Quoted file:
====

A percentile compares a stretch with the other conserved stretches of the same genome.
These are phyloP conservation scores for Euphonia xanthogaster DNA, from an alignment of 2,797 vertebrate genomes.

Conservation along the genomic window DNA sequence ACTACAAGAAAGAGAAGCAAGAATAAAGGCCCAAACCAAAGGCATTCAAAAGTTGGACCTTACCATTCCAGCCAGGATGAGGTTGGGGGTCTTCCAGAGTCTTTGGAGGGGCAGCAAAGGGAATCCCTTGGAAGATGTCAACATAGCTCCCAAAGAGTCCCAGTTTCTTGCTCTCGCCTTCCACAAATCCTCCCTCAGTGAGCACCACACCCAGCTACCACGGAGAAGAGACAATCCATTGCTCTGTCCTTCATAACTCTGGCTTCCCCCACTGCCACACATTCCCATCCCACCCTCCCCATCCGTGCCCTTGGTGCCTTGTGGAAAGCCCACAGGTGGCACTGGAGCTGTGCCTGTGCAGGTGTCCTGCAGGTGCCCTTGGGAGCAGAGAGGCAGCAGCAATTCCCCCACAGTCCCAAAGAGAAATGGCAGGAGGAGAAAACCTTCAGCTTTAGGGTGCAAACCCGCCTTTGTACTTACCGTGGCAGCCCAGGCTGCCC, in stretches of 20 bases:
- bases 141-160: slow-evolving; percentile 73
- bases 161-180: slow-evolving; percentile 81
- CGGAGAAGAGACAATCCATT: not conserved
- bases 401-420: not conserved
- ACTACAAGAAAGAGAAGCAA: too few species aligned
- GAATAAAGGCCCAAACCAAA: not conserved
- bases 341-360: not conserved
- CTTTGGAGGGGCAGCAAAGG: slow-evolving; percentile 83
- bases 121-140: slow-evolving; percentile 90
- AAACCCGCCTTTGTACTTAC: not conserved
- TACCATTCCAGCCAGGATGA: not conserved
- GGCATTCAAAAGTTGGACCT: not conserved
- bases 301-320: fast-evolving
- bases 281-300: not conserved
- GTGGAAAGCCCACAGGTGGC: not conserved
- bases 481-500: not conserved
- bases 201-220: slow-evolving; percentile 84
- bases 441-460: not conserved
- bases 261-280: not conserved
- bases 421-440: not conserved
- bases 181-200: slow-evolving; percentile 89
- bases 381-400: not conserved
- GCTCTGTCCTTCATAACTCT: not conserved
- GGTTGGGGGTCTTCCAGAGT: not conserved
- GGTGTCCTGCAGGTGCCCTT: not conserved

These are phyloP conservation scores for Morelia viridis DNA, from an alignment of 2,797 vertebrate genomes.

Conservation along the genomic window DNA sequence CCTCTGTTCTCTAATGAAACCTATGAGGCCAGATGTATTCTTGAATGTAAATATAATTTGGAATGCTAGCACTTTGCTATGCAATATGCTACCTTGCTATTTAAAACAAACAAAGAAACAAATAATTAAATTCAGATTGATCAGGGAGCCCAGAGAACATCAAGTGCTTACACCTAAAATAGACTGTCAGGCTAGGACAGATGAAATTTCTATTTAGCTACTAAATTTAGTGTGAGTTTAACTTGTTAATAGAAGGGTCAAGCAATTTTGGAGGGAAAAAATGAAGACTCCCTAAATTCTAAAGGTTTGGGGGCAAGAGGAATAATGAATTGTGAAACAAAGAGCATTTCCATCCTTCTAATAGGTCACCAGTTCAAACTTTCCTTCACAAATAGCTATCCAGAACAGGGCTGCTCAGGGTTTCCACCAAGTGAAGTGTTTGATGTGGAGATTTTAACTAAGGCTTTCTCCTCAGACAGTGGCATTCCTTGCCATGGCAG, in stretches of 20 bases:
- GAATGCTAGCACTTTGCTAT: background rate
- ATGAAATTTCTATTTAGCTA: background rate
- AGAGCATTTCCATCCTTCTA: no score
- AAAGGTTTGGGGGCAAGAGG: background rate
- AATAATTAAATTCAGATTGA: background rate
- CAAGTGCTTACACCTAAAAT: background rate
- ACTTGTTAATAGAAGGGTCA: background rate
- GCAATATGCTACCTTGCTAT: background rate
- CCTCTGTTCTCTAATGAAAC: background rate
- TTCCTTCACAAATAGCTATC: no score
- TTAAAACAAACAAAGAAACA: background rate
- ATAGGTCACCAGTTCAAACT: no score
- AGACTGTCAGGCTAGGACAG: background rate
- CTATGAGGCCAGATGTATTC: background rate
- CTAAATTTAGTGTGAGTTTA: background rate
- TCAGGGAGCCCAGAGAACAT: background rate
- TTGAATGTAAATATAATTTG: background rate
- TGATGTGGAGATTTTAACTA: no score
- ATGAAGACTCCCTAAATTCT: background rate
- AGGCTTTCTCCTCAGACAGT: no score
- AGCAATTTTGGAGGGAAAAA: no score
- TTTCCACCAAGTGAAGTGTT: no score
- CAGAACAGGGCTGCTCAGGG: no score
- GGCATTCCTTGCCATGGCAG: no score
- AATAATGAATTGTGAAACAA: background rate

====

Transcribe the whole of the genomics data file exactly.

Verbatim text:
A percentile compares a stretch with the other conserved stretches of the same genome.
These are phyloP conservation scores for Euphonia xanthogaster DNA, from an alignment of 2,797 vertebrate genomes.

Conservation along the genomic window DNA sequence ACTACAAGAAAGAGAAGCAAGAATAAAGGCCCAAACCAAAGGCATTCAAAAGTTGGACCTTACCATTCCAGCCAGGATGAGGTTGGGGGTCTTCCAGAGTCTTTGGAGGGGCAGCAAAGGGAATCCCTTGGAAGATGTCAACATAGCTCCCAAAGAGTCCCAGTTTCTTGCTCTCGCCTTCCACAAATCCTCCCTCAGTGAGCACCACACCCAGCTACCACGGAGAAGAGACAATCCATTGCTCTGTCCTTCATAACTCTGGCTTCCCCCACTGCCACACATTCCCATCCCACCCTCCCCATCCGTGCCCTTGGTGCCTTGTGGAAAGCCCACAGGTGGCACTGGAGCTGTGCCTGTGCAGGTGTCCTGCAGGTGCCCTTGGGAGCAGAGAGGCAGCAGCAATTCCCCCACAGTCCCAAAGAGAAATGGCAGGAGGAGAAAACCTTCAGCTTTAGGGTGCAAACCCGCCTTTGTACTTACCGTGGCAGCCCAGGCTGCCC, in stretches of 20 bases:
- bases 141-160: slow-evolving; percentile 73
- bases 161-180: slow-evolving; percentile 81
- CGGAGAAGAGACAATCCATT: not conserved
- bases 401-420: not conserved
- ACTACAAGAAAGAGAAGCAA: too few species aligned
- GAATAAAGGCCCAAACCAAA: not conserved
- bases 341-360: not conserved
- CTTTGGAGGGGCAGCAAAGG: slow-evolving; percentile 83
- bases 121-140: slow-evolving; percentile 90
- AAACCCGCCTTTGTACTTAC: not conserved
- TACCATTCCAGCCAGGATGA: not conserved
- GGCATTCAAAAGTTGGACCT: not conserved
- bases 301-320: fast-evolving
- bases 281-300: not conserved
- GTGGAAAGCCCACAGGTGGC: not conserved
- bases 481-500: not conserved
- bases 201-220: slow-evolving; percentile 84
- bases 441-460: not conserved
- bases 261-280: not conserved
- bases 421-440: not conserved
- bases 181-200: slow-evolving; percentile 89
- bases 381-400: not conserved
- GCTCTGTCCTTCATAACTCT: not conserved
- GGTTGGGGGTCTTCCAGAGT: not conserved
- GGTGTCCTGCAGGTGCCCTT: not conserved

These are phyloP conservation scores for Morelia viridis DNA, from an alignment of 2,797 vertebrate genomes.

Conservation along the genomic window DNA sequence CCTCTGTTCTCTAATGAAACCTATGAGGCCAGATGTATTCTTGAATGTAAATATAATTTGGAATGCTAGCACTTTGCTATGCAATATGCTACCTTGCTATTTAAAACAAACAAAGAAACAAATAATTAAATTCAGATTGATCAGGGAGCCCAGAGAACATCAAGTGCTTACACCTAAAATAGACTGTCAGGCTAGGACAGATGAAATTTCTATTTAGCTACTAAATTTAGTGTGAGTTTAACTTGTTAATAGAAGGGTCAAGCAATTTTGGAGGGAAAAAATGAAGACTCCCTAAATTCTAAAGGTTTGGGGGCAAGAGGAATAATGAATTGTGAAACAAAGAGCATTTCCATCCTTCTAATAGGTCACCAGTTCAAACTTTCCTTCACAAATAGCTATCCAGAACAGGGCTGCTCAGGGTTTCCACCAAGTGAAGTGTTTGATGTGGAGATTTTAACTAAGGCTTTCTCCTCAGACAGTGGCATTCCTTGCCATGGCAG, in stretches of 20 bases:
- GAATGCTAGCACTTTGCTAT: background rate
- ATGAAATTTCTATTTAGCTA: background rate
- AGAGCATTTCCATCCTTCTA: no score
- AAAGGTTTGGGGGCAAGAGG: background rate
- AATAATTAAATTCAGATTGA: background rate
- CAAGTGCTTACACCTAAAAT: background rate
- ACTTGTTAATAGAAGGGTCA: background rate
- GCAATATGCTACCTTGCTAT: background rate
- CCTCTGTTCTCTAATGAAAC: background rate
- TTCCTTCACAAATAGCTATC: no score
- TTAAAACAAACAAAGAAACA: background rate
- ATAGGTCACCAGTTCAAACT: no score
- AGACTGTCAGGCTAGGACAG: background rate
- CTATGAGGCCAGATGTATTC: background rate
- CTAAATTTAGTGTGAGTTTA: background rate
- TCAGGGAGCCCAGAGAACAT: background rate
- TTGAATGTAAATATAATTTG: background rate
- TGATGTGGAGATTTTAACTA: no score
- ATGAAGACTCCCTAAATTCT: background rate
- AGGCTTTCTCCTCAGACAGT: no score
- AGCAATTTTGGAGGGAAAAA: no score
- TTTCCACCAAGTGAAGTGTT: no score
- CAGAACAGGGCTGCTCAGGG: no score
- GGCATTCCTTGCCATGGCAG: no score
- AATAATGAATTGTGAAACAA: background rate